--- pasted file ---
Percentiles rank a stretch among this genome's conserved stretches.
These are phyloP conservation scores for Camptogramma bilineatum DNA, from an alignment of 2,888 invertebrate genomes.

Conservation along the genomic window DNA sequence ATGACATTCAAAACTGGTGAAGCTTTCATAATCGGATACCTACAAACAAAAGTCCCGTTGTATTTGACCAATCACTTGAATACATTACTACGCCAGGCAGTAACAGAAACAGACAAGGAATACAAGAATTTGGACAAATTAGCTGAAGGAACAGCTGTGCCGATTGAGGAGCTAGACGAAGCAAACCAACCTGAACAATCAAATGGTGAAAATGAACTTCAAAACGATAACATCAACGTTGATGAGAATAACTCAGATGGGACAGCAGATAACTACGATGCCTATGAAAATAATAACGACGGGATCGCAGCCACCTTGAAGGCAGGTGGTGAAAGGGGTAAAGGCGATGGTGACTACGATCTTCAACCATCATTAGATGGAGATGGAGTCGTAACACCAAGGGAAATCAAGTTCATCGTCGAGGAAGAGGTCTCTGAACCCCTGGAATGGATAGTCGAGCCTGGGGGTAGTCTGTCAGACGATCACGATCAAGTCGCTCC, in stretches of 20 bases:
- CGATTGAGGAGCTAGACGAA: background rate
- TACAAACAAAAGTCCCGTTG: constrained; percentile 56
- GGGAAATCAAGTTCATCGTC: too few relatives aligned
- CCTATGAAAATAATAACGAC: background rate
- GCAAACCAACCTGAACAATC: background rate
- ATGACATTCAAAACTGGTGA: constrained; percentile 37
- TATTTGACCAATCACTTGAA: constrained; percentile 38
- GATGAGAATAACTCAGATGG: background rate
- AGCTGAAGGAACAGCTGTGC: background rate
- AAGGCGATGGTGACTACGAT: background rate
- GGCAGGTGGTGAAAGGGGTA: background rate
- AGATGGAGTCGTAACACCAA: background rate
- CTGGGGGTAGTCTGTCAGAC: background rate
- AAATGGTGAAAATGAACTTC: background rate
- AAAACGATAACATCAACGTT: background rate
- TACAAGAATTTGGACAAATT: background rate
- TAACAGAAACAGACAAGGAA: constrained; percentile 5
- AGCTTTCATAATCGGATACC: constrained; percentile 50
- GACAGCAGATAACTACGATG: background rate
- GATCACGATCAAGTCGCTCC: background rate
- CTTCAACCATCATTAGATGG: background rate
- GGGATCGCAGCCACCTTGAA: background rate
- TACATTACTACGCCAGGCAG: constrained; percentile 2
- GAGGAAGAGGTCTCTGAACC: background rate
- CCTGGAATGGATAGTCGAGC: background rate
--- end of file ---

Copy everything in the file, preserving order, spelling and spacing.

Percentiles rank a stretch among this genome's conserved stretches.
These are phyloP conservation scores for Camptogramma bilineatum DNA, from an alignment of 2,888 invertebrate genomes.

Conservation along the genomic window DNA sequence ATGACATTCAAAACTGGTGAAGCTTTCATAATCGGATACCTACAAACAAAAGTCCCGTTGTATTTGACCAATCACTTGAATACATTACTACGCCAGGCAGTAACAGAAACAGACAAGGAATACAAGAATTTGGACAAATTAGCTGAAGGAACAGCTGTGCCGATTGAGGAGCTAGACGAAGCAAACCAACCTGAACAATCAAATGGTGAAAATGAACTTCAAAACGATAACATCAACGTTGATGAGAATAACTCAGATGGGACAGCAGATAACTACGATGCCTATGAAAATAATAACGACGGGATCGCAGCCACCTTGAAGGCAGGTGGTGAAAGGGGTAAAGGCGATGGTGACTACGATCTTCAACCATCATTAGATGGAGATGGAGTCGTAACACCAAGGGAAATCAAGTTCATCGTCGAGGAAGAGGTCTCTGAACCCCTGGAATGGATAGTCGAGCCTGGGGGTAGTCTGTCAGACGATCACGATCAAGTCGCTCC, in stretches of 20 bases:
- CGATTGAGGAGCTAGACGAA: background rate
- TACAAACAAAAGTCCCGTTG: constrained; percentile 56
- GGGAAATCAAGTTCATCGTC: too few relatives aligned
- CCTATGAAAATAATAACGAC: background rate
- GCAAACCAACCTGAACAATC: background rate
- ATGACATTCAAAACTGGTGA: constrained; percentile 37
- TATTTGACCAATCACTTGAA: constrained; percentile 38
- GATGAGAATAACTCAGATGG: background rate
- AGCTGAAGGAACAGCTGTGC: background rate
- AAGGCGATGGTGACTACGAT: background rate
- GGCAGGTGGTGAAAGGGGTA: background rate
- AGATGGAGTCGTAACACCAA: background rate
- CTGGGGGTAGTCTGTCAGAC: background rate
- AAATGGTGAAAATGAACTTC: background rate
- AAAACGATAACATCAACGTT: background rate
- TACAAGAATTTGGACAAATT: background rate
- TAACAGAAACAGACAAGGAA: constrained; percentile 5
- AGCTTTCATAATCGGATACC: constrained; percentile 50
- GACAGCAGATAACTACGATG: background rate
- GATCACGATCAAGTCGCTCC: background rate
- CTTCAACCATCATTAGATGG: background rate
- GGGATCGCAGCCACCTTGAA: background rate
- TACATTACTACGCCAGGCAG: constrained; percentile 2
- GAGGAAGAGGTCTCTGAACC: background rate
- CCTGGAATGGATAGTCGAGC: background rate